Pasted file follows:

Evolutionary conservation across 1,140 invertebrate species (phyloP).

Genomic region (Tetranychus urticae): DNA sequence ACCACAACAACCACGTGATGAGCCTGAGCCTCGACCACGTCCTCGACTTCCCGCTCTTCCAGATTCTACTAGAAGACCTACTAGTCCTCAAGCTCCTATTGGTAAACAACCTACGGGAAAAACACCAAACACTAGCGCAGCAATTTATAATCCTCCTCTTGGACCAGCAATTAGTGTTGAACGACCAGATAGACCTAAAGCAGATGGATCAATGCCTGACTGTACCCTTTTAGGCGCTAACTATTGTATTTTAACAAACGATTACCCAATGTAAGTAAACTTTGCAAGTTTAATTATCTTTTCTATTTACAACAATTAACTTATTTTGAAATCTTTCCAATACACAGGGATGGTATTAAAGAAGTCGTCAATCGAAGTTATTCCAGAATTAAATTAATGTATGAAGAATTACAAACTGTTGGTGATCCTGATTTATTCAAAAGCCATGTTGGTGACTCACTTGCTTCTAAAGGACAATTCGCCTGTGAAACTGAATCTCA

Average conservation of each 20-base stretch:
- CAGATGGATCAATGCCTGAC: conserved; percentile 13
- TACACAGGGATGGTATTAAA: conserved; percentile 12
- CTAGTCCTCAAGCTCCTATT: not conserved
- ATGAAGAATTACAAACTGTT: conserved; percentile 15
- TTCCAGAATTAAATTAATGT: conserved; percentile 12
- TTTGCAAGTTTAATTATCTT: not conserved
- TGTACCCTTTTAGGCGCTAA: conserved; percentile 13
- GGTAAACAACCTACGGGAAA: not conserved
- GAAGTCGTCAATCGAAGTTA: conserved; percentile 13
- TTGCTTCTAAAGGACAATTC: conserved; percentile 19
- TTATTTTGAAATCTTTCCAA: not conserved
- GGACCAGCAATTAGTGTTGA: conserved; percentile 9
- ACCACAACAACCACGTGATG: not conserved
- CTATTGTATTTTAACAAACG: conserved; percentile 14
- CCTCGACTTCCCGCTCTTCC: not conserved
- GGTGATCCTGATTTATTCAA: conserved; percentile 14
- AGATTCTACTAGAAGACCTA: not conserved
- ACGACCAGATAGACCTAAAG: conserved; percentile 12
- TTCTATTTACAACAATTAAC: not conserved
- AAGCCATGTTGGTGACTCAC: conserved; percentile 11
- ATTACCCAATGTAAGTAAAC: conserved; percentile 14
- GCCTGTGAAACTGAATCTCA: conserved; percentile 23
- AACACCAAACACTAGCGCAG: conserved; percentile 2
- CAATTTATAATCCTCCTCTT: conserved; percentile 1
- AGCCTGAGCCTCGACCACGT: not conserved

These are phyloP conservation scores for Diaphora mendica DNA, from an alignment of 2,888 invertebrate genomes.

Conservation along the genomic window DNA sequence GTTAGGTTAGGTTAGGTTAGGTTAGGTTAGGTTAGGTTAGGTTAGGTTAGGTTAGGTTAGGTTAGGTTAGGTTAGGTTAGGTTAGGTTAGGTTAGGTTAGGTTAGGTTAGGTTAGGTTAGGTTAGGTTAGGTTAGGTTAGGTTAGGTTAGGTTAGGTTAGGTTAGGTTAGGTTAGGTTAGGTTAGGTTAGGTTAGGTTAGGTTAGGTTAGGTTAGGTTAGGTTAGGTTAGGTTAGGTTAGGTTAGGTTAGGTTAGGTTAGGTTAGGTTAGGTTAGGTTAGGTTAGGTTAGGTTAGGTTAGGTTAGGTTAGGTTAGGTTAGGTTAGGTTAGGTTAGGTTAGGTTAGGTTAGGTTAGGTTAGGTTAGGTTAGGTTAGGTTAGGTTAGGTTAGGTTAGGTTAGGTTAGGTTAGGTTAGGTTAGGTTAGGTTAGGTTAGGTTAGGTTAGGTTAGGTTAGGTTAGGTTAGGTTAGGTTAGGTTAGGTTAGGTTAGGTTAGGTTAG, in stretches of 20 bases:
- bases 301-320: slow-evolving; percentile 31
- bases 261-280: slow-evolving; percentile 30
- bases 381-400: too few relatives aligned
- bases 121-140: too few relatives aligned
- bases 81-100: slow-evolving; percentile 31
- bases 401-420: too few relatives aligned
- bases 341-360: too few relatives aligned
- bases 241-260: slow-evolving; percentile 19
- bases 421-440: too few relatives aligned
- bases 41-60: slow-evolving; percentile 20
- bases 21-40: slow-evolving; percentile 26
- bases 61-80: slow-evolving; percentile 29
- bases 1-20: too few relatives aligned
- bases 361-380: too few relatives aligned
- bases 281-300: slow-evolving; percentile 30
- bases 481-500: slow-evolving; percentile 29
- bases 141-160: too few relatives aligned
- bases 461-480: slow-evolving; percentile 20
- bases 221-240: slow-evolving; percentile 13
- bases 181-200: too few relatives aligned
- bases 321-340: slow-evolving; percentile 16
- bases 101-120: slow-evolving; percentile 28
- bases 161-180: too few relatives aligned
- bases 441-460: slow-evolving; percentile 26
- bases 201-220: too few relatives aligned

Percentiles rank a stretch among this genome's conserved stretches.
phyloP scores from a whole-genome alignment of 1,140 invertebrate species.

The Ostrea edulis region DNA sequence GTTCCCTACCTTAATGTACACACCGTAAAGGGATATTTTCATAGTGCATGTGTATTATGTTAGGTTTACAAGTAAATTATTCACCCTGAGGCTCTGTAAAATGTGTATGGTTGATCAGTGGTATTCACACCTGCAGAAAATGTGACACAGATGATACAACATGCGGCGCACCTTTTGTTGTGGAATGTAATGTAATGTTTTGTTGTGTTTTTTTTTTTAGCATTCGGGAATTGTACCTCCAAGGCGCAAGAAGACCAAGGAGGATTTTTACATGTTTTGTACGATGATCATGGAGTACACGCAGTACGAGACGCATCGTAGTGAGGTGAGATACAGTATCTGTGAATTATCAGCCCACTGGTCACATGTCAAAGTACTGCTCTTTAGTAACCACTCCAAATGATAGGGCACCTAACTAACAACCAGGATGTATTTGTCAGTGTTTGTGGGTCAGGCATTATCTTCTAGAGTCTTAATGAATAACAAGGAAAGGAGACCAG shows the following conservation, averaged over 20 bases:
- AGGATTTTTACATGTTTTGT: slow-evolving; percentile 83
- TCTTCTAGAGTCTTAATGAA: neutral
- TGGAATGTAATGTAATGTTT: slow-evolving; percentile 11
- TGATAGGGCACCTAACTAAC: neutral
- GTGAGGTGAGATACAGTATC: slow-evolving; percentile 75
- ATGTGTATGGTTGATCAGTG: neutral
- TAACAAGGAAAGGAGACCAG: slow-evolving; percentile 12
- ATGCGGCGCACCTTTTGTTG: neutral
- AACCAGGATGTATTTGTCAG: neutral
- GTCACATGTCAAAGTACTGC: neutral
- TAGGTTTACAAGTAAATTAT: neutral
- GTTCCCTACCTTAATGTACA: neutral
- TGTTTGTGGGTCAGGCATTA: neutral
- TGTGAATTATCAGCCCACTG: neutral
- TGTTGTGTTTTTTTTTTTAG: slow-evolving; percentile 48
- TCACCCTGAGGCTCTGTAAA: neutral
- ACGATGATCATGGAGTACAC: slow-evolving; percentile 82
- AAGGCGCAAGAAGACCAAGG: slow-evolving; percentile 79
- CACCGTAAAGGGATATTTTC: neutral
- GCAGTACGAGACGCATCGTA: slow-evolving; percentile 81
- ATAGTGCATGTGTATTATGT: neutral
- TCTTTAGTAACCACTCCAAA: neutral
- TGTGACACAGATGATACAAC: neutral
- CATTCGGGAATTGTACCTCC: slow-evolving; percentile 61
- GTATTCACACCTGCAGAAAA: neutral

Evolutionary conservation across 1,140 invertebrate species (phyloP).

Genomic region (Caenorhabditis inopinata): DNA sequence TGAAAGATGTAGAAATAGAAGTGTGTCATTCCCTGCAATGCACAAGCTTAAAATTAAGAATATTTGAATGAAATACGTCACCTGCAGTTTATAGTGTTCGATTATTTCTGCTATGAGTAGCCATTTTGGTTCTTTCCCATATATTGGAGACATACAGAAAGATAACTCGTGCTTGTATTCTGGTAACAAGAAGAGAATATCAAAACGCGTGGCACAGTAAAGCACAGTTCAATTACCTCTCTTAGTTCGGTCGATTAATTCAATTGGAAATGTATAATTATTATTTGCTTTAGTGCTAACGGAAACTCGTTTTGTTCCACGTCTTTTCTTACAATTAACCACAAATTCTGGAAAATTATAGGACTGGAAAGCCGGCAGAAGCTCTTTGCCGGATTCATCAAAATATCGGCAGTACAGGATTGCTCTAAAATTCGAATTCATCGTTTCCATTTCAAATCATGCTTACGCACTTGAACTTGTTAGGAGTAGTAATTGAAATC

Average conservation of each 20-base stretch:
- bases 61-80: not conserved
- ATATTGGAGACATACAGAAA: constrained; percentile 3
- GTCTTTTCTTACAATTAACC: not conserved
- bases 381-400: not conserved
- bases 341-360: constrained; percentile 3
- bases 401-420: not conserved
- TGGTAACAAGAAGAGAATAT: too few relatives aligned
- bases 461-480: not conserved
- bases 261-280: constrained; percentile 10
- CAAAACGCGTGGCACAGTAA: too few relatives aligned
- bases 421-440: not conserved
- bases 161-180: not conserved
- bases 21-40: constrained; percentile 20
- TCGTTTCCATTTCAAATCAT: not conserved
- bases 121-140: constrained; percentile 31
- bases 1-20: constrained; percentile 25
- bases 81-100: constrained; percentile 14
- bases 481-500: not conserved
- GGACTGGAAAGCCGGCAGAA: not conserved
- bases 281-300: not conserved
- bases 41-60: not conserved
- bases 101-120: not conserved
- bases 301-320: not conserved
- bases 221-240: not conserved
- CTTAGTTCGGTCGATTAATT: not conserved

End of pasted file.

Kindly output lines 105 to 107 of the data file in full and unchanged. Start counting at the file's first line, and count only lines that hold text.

- GGACTGGAAAGCCGGCAGAA: not conserved
- bases 281-300: not conserved
- bases 41-60: not conserved